Luisa Lambri

“Buildings are living creatures: they preserve memories and they change according to the people who inhabit them. That’s why all my images seem almost empty; I’m trying to restore an atmosphere that goes beyond the immediate function of each construction.
Images are built on layers. One layer is the actual building, with it’s own story and style; one layer can be architecture and its function, but on top of them I try to cast the shadow of my presence”
Luisa Lambri

I read about Lambri in one of the Domus issues, devoted to the work of Gio Ponti.
Her photographs of his Carmelite Convent of Bonsochetto in Sanremo and his Church of San Lucia in Milan left me speechless. It doesn’t happen that often to feel so connected with an image, especially for me, an architect and amateur photographer to see that there is someone else who sees the same energy and potential in architectural creations.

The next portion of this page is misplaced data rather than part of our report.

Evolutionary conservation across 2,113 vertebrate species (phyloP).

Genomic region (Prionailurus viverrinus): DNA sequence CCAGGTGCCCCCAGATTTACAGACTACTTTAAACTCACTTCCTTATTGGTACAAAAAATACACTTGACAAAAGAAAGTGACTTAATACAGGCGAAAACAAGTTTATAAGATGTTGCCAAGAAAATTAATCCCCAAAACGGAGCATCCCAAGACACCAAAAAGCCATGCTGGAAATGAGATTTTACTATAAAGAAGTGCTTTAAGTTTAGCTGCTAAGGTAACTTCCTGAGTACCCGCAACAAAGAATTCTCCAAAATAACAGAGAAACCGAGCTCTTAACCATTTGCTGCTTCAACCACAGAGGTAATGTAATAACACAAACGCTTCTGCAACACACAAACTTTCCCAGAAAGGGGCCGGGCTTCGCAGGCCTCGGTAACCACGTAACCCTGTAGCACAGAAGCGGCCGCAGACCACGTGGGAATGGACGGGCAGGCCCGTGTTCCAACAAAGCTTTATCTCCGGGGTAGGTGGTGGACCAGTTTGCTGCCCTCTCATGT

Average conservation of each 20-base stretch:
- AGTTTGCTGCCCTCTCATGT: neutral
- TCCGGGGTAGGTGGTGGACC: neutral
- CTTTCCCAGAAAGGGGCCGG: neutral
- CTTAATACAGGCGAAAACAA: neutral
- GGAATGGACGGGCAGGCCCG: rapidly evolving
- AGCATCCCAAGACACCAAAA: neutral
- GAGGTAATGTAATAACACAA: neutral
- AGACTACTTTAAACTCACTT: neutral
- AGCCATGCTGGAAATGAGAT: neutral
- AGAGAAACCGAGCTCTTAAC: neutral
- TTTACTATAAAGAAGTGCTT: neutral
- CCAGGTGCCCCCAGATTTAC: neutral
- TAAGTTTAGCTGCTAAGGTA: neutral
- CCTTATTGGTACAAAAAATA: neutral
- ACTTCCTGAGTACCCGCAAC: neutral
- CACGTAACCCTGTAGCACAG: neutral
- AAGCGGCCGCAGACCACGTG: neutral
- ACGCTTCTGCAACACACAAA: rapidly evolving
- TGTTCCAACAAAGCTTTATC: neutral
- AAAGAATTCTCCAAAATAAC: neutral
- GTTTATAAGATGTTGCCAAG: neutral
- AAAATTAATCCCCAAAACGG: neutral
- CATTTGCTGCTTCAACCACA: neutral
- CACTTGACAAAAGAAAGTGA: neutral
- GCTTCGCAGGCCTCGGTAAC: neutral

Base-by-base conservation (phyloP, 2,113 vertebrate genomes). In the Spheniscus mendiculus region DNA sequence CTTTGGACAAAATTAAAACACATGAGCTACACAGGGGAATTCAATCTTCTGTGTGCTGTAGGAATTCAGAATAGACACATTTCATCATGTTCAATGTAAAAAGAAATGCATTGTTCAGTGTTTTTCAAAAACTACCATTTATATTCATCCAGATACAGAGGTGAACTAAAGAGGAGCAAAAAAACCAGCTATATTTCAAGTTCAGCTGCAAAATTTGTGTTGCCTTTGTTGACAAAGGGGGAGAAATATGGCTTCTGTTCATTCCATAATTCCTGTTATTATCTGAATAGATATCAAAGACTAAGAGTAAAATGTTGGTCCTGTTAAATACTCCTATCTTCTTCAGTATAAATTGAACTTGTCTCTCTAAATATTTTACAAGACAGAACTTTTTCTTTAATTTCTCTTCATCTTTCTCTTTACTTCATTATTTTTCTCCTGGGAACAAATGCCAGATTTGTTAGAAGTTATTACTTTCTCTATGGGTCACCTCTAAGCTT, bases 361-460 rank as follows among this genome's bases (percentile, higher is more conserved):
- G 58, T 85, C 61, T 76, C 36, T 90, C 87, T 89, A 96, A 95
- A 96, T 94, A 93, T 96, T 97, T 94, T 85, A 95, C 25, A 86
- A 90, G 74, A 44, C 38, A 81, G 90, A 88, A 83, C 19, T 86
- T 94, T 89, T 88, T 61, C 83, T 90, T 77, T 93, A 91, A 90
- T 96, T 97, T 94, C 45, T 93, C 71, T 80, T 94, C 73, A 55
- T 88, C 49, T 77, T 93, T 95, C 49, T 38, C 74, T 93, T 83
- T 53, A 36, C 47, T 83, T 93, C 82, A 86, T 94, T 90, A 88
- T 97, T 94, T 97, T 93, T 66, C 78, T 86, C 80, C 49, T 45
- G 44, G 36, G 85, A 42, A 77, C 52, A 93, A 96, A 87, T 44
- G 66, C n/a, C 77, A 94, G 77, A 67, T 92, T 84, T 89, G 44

Luisa originally studied languages and literature at Bologna and Milan universities and started her career by chance. Her photographs were a kind of a record of her travels where from the beginning she was interested with new and classic modern buildings.
What’s so beautiful and special about her work is that it’s incredibly emotional and sensitive. Lambri “transforms minimal architecture into mysterious images that float free of familiar associations” (Michael Webb). Her abstract in a way photographs showing roof lights, shutters or blinds show us how absence can stimulate our senses, teach patience and attentive observation.
Miss Lambri, if you ever read it (which I doubt), I’d love to meet you, you must be an amazing person!

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